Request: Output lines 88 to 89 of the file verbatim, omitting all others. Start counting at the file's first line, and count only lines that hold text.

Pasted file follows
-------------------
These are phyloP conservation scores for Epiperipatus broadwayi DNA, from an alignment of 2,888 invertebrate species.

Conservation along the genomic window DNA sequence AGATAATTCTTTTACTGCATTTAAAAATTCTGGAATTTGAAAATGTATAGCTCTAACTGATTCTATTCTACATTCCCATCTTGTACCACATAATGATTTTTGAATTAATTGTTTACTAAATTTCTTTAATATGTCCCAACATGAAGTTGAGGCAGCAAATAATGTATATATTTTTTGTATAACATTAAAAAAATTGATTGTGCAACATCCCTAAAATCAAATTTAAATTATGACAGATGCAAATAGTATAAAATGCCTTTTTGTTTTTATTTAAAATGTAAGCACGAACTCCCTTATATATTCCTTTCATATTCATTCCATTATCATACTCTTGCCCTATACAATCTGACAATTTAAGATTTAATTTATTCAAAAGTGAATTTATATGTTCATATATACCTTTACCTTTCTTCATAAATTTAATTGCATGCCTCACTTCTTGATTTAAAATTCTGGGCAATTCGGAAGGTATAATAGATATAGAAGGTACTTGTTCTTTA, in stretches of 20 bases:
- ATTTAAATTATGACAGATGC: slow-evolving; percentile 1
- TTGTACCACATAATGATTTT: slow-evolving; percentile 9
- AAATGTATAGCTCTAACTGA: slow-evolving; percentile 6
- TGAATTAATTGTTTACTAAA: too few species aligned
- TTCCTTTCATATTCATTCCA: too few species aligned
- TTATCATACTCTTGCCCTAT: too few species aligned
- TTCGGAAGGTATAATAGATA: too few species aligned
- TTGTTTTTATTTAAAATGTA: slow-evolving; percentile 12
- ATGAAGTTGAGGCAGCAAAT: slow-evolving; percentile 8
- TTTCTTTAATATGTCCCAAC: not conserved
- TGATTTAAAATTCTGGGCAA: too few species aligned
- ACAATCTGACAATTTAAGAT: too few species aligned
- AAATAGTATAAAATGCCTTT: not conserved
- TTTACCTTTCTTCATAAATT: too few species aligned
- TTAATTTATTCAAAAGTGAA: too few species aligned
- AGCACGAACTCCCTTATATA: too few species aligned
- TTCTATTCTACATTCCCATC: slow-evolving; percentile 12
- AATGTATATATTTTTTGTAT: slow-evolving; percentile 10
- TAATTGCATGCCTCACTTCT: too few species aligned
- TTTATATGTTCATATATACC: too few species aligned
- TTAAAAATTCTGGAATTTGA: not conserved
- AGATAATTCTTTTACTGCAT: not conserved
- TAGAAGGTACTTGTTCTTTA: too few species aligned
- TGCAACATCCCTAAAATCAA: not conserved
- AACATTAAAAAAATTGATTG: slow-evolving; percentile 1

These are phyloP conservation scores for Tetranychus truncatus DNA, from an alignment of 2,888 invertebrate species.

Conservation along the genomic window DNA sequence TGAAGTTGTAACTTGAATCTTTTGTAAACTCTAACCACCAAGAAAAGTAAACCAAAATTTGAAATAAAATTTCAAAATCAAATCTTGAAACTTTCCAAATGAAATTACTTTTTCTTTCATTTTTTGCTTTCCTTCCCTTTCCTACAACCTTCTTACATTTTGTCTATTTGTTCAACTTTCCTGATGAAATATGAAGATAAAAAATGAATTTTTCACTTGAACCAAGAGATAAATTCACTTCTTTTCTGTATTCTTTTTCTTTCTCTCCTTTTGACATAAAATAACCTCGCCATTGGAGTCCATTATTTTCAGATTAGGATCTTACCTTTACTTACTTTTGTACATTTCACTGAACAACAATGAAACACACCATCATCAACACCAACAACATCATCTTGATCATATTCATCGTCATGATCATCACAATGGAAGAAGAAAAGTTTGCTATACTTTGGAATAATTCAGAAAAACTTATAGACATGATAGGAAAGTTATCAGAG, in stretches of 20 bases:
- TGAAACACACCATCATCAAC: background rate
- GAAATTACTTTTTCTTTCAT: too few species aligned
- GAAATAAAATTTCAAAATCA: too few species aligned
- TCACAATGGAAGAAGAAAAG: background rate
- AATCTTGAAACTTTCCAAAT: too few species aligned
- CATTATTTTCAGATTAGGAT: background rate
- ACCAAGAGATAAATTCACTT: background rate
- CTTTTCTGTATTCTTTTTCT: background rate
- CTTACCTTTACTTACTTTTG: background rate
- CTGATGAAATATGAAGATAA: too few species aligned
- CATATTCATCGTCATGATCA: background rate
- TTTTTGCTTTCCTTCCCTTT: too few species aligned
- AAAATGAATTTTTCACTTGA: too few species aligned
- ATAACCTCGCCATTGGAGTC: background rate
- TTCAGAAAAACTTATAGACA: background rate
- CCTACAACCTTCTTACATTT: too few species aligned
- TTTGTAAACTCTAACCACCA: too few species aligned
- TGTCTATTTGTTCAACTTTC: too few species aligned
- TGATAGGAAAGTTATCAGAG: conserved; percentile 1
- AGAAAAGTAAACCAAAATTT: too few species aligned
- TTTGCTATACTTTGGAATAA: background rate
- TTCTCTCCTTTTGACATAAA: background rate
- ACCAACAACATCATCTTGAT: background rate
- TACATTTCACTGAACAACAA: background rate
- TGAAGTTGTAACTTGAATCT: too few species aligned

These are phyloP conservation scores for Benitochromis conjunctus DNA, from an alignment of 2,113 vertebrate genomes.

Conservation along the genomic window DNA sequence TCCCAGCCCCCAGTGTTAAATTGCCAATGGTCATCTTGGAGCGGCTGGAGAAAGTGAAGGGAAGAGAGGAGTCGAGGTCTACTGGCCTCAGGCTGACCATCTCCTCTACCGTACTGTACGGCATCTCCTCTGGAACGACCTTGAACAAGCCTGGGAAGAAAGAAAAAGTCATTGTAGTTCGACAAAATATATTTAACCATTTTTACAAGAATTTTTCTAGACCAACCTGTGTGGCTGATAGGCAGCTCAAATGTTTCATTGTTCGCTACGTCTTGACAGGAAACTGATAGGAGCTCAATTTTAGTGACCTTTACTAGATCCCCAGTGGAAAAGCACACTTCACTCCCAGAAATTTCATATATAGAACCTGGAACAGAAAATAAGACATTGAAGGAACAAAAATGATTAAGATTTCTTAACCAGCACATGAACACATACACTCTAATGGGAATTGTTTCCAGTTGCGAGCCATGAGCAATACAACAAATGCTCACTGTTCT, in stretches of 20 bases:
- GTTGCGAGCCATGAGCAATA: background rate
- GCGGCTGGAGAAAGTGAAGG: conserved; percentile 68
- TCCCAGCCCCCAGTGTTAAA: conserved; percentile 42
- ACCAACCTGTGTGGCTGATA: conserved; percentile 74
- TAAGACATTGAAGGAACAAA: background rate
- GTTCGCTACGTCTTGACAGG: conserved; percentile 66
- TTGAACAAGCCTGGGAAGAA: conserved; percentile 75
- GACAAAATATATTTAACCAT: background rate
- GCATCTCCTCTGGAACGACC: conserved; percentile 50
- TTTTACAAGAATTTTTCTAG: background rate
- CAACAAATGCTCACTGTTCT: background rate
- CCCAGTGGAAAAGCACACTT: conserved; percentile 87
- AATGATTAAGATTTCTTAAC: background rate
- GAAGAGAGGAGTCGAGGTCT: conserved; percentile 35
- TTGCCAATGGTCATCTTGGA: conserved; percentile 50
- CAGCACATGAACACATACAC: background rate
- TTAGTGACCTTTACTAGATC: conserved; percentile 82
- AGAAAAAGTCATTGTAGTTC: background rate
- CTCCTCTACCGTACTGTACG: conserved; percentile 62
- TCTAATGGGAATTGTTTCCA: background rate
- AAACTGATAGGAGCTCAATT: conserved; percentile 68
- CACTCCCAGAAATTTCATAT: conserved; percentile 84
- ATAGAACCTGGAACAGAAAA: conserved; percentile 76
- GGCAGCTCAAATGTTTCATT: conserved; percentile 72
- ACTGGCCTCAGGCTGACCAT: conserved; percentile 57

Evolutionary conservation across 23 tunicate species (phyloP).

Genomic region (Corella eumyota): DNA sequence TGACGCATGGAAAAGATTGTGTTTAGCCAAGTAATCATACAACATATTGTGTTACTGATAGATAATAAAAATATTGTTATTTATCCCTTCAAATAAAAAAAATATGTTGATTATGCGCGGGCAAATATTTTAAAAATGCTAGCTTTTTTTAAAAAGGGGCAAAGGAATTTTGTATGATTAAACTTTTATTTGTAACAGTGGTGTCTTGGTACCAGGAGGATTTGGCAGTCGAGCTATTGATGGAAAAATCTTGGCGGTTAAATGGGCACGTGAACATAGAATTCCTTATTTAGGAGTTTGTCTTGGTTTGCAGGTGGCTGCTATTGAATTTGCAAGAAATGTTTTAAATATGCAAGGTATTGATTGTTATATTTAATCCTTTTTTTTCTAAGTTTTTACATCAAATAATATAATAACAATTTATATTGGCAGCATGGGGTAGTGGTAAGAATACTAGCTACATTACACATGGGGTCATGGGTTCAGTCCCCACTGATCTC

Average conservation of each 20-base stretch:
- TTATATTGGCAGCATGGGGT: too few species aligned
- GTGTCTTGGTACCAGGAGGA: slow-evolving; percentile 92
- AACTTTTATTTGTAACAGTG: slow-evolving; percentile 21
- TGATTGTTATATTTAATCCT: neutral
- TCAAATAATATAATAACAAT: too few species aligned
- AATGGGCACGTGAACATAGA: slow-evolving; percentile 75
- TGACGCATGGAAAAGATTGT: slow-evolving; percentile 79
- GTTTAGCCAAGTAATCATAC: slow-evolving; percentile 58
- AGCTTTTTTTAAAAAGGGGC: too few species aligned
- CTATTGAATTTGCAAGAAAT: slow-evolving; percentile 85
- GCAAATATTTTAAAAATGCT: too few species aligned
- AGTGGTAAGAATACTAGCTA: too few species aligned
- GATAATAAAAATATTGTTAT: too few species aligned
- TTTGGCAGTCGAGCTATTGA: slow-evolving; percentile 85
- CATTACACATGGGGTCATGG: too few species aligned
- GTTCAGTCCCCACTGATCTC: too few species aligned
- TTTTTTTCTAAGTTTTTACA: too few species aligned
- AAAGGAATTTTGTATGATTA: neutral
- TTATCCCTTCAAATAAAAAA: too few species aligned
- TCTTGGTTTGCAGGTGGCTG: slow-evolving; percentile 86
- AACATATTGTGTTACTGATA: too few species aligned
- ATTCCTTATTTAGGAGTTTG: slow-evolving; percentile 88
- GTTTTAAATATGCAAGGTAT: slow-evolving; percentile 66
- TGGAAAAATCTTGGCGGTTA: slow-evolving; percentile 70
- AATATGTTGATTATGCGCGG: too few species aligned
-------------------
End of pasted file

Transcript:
- TGATTGTTATATTTAATCCT: neutral
- TCAAATAATATAATAACAAT: too few species aligned